Chief Manger’s testimony comes a day after three police officers injured in the attack filed two separate federal lawsuits seeking to hold former President Donald J. Trump accountable for the violence.

One suit was filed by Officer Marcus Moore, a 10-year veteran of the Capitol Police who is invoking the Ku Klux Klan Act of 1871 to seek to hold Mr. Trump responsible for his “central role in inciting the Jan. 6 insurrection and the resulting attack on the law enforcement officers defending the peaceful transition of power.”

In his suit, Officer Moore recalled rioters pinning him against a wall, punching him repeatedly, spraying bear spray in his face, calling him racial slurs and threatening to take his weapon and kill him with it. “We are not going to die like this!” he recalled saying.

The other was filed by two Washington police officers, Bobby Tabron and DeDivine K. Carter, who were attacked relentlessly outside the Capitol and in a tunnel on the West Front of the building that officers now refer to as the Tunnel of Death. They were struck with fists, flagpoles and projectiles, and sprayed with chemicals, according to their suit. Officers Tabron and Carter were uncertain whether they would make it home alive, according to the suit, as they battled for their lives and to defend the Capitol.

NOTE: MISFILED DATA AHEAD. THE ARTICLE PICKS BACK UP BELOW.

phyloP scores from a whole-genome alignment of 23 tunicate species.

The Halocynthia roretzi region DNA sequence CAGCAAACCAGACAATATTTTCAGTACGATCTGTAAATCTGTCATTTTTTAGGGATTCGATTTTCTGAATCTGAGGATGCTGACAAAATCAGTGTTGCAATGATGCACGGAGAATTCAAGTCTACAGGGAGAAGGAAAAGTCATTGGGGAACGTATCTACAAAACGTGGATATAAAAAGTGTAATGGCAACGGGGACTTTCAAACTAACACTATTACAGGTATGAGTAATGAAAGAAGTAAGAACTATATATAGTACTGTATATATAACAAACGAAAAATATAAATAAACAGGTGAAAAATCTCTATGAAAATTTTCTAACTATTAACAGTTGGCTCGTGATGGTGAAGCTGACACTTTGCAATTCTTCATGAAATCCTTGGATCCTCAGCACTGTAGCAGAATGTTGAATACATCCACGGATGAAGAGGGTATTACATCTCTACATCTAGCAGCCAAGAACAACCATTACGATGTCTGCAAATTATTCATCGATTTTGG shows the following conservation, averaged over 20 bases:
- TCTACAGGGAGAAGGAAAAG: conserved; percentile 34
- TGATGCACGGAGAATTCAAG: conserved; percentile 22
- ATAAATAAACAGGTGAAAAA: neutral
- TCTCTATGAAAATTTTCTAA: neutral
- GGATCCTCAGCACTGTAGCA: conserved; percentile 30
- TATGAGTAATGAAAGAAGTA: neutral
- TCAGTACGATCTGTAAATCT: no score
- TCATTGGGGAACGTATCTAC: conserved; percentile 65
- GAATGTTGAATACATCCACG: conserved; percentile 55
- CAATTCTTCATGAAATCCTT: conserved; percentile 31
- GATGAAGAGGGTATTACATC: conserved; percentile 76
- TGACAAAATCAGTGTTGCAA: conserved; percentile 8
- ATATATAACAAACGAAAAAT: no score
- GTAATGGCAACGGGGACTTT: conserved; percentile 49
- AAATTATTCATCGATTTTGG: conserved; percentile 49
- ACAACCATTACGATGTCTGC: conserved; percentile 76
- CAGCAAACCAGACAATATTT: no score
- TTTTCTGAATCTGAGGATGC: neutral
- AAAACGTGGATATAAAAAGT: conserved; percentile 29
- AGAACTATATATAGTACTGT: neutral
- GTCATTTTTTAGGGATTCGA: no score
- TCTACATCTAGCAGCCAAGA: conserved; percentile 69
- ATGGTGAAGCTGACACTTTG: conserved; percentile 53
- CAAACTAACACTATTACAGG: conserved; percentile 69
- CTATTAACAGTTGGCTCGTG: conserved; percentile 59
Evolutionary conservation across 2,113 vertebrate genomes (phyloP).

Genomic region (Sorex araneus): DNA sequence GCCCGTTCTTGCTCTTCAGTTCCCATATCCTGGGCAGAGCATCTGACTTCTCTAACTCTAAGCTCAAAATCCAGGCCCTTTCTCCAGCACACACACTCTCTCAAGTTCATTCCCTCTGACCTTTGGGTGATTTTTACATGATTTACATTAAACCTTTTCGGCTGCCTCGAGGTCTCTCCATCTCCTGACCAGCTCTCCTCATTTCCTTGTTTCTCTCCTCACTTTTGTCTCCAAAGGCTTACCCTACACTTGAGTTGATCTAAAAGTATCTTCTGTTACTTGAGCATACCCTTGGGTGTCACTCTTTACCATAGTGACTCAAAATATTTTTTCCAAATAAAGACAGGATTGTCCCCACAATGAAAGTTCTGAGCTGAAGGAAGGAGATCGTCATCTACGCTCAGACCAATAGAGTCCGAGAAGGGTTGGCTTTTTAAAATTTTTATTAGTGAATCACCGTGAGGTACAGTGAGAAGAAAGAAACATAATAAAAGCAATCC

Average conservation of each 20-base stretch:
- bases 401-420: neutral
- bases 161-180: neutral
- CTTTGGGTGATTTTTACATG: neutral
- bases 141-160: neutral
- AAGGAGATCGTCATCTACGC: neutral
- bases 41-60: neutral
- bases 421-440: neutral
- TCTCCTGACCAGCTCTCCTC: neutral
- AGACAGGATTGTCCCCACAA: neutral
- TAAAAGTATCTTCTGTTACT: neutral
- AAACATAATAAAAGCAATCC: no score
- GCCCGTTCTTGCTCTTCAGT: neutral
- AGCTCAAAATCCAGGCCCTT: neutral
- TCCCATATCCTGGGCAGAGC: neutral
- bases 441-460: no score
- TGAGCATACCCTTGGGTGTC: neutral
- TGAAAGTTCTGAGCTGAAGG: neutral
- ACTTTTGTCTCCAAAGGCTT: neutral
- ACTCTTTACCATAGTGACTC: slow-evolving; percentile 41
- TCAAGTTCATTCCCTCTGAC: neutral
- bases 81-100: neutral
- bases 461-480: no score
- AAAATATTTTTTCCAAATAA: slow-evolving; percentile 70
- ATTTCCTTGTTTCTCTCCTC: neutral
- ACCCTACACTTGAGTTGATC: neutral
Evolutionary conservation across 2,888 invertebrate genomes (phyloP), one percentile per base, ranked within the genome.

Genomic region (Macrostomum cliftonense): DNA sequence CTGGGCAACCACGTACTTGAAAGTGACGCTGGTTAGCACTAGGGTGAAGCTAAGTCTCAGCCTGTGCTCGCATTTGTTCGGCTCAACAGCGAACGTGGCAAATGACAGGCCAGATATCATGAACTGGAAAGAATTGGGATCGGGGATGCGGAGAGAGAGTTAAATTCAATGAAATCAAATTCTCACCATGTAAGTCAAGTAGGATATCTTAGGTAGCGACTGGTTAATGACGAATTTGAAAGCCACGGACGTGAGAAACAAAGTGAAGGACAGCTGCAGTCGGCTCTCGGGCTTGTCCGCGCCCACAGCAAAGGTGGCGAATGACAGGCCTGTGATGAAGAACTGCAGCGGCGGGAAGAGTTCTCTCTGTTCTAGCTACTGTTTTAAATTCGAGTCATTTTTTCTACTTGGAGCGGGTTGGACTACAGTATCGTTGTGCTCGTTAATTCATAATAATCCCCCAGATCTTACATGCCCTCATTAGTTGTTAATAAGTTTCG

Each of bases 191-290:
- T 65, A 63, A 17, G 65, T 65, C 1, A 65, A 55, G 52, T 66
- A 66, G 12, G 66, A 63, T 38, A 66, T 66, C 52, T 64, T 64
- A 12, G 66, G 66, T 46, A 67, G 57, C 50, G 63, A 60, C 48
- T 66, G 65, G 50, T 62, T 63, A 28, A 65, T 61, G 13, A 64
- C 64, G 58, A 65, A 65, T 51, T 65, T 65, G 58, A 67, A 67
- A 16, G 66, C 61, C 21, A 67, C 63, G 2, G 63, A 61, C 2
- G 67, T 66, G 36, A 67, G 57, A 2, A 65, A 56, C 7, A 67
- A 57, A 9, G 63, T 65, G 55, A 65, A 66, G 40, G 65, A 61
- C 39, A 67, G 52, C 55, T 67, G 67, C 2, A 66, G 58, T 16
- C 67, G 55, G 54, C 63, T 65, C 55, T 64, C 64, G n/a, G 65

Their suit also cites the Ku Klux Klan Act and asserts that Mr. Trump — who told supporters to “fight much harder” and “show strength” at a rally on Jan. 6 while urging them to head to the Capitol — violated laws against inciting a riot, disorderly conduct, civil conspiracy and aiding and abetting assault and battery.

“Our clients suffered physical and psychological wounds as the result of insurrectionists incited by the former president to disrupt the peaceful transfer of power,” said Patrick Malone, a lawyer for all three officers.

The suits bring to at least six the number filed against Mr. Trump by people who were at the Capitol during the attack.

Lawyers for the former president have argued that Mr. Trump should not be held liable for the actions of the mob, citing both his right to free speech and a claim of presidential immunity.

“To attempt to hold a political leader vicariously liable for the actions of others as a result of constitutionally protected political speech would contradict the Supreme Court’s well-established First Amendment precedent,” Mr. Trump’s lawyer, Jesse R. Binnall, wrote in response to one suit. “Even if the speech in question was not cloaked with the highest presumption of legal protection, plaintiffs’ claims are precluded by absolute presidential immunity.”

Oral arguments are scheduled for Jan. 10 in suits filed against Mr. Trump by Representative Eric Swalwell, Democrat of California; Representative Bennie Thompson, Democrat of Mississippi; and Officers James Blassingame and Sidney Hemby of the Capitol Police.